This month we present new writing on memory from Japan, guest edited and introduced by David Karashima. From nationwide disasters to childhood trauma, in tranquil remembrance and merciless flashback, ten contemporary writers consider the role and the power of national and personal memory. Mitsuyo Kakuta tells an intimate yet chilling tale about a beauty’s dark secret. Akutagawa Prize-winner Natsuko Kuroda turns to tradition to keep the dead alive through memory. In two stories of widowers, Kyoko Nakajima shows a man rediscovering his wife in the kitchen, and Toshiyuki Horie sends an elderly bowling alley owner down Memory Lane. The sudden noise of a window breaking in the night shatters Shun Medoruma’s narrator. In two stories of journeys, Matsuie Masashi’s old woman wanders through the city and into the past, and Meiko Kawakami’s floundering young woman sets off to fulfill a teenage promise. Keiichiro Hirano’s bullied schoolboy finds himself trapped in a recurring nightmare. Hideo Furukawa sees rogue fruit infecting people with memories that threaten to “corrupt public morals.” And Yoko Tawada imagines all of Japan rendered uninhabitable by a contamination of a different kind. We hope you’ll enjoy this, well, memorable work. We thank the British Centre for Literary Translation and the Nippon Foundation for their generous support. Also this month, we present a special section of new Mexican writing, guest edited and introduced by Thomas Bunstead and Sophie Hughes, with new work by Luis Felipe Fabre, Agustín Goenaga, Yuri Herrera, and Laia Jufresa.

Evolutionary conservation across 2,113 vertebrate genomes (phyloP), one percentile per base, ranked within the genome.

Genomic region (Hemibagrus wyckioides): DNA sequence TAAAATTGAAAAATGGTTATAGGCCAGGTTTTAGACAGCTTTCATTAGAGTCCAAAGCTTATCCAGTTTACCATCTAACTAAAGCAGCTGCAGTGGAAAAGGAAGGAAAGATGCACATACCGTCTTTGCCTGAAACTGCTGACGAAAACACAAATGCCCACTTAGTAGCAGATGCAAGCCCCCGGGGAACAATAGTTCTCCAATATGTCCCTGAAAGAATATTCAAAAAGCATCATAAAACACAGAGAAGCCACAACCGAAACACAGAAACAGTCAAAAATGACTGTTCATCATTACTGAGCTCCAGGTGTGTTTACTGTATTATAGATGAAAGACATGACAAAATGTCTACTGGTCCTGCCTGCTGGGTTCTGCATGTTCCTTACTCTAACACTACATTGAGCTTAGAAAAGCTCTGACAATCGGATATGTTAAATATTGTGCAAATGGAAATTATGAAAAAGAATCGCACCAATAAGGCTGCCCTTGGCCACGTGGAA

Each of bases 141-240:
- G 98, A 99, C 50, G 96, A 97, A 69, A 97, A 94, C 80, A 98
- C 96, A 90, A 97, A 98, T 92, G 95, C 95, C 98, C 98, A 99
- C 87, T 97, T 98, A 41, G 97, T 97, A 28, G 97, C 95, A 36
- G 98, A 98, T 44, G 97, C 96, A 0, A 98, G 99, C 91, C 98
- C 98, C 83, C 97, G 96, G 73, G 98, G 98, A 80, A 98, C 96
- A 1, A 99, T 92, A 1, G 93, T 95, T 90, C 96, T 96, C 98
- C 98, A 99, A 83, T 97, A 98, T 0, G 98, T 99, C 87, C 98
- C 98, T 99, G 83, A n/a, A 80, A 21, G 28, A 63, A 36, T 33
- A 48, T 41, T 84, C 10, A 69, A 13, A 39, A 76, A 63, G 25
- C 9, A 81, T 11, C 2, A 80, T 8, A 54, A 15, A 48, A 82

Mexico Interrupted

The Savage Editors

You have to be a savage to play this role. It’s essential.

Sor Juana and Other Monsters

All Sor Juana scholars concur that Sor Juana was a monster.

Book Reviews

Máirtín Ó Cadhain’s “Dirty Dust”

Talk is not only the “principal character in this book,” as Titley writes in his translator’s note, it is the book.

Alejandro Zambra’s “My Documents”

In his nostalgic yet critical gaze, the introduction of home computers in those years becomes a symbol for larger reconfigurations of solitude and companionship.


The fragments of the girl come tumbling down.

The Trapped Boy

I watch the city lose its shape like a dripping watercolor.

Stance Dots

Not once in his bowling alley had he heard that special, unforgettable sound.

Telegraph Pole

The bus stop by the train station had moved. It was further away.

Where Have All the Sundays Gone?

No matter how old I become, I will still go on like this, not knowing.


The flowers depicted, which must have differed from one to the next, are also hazy.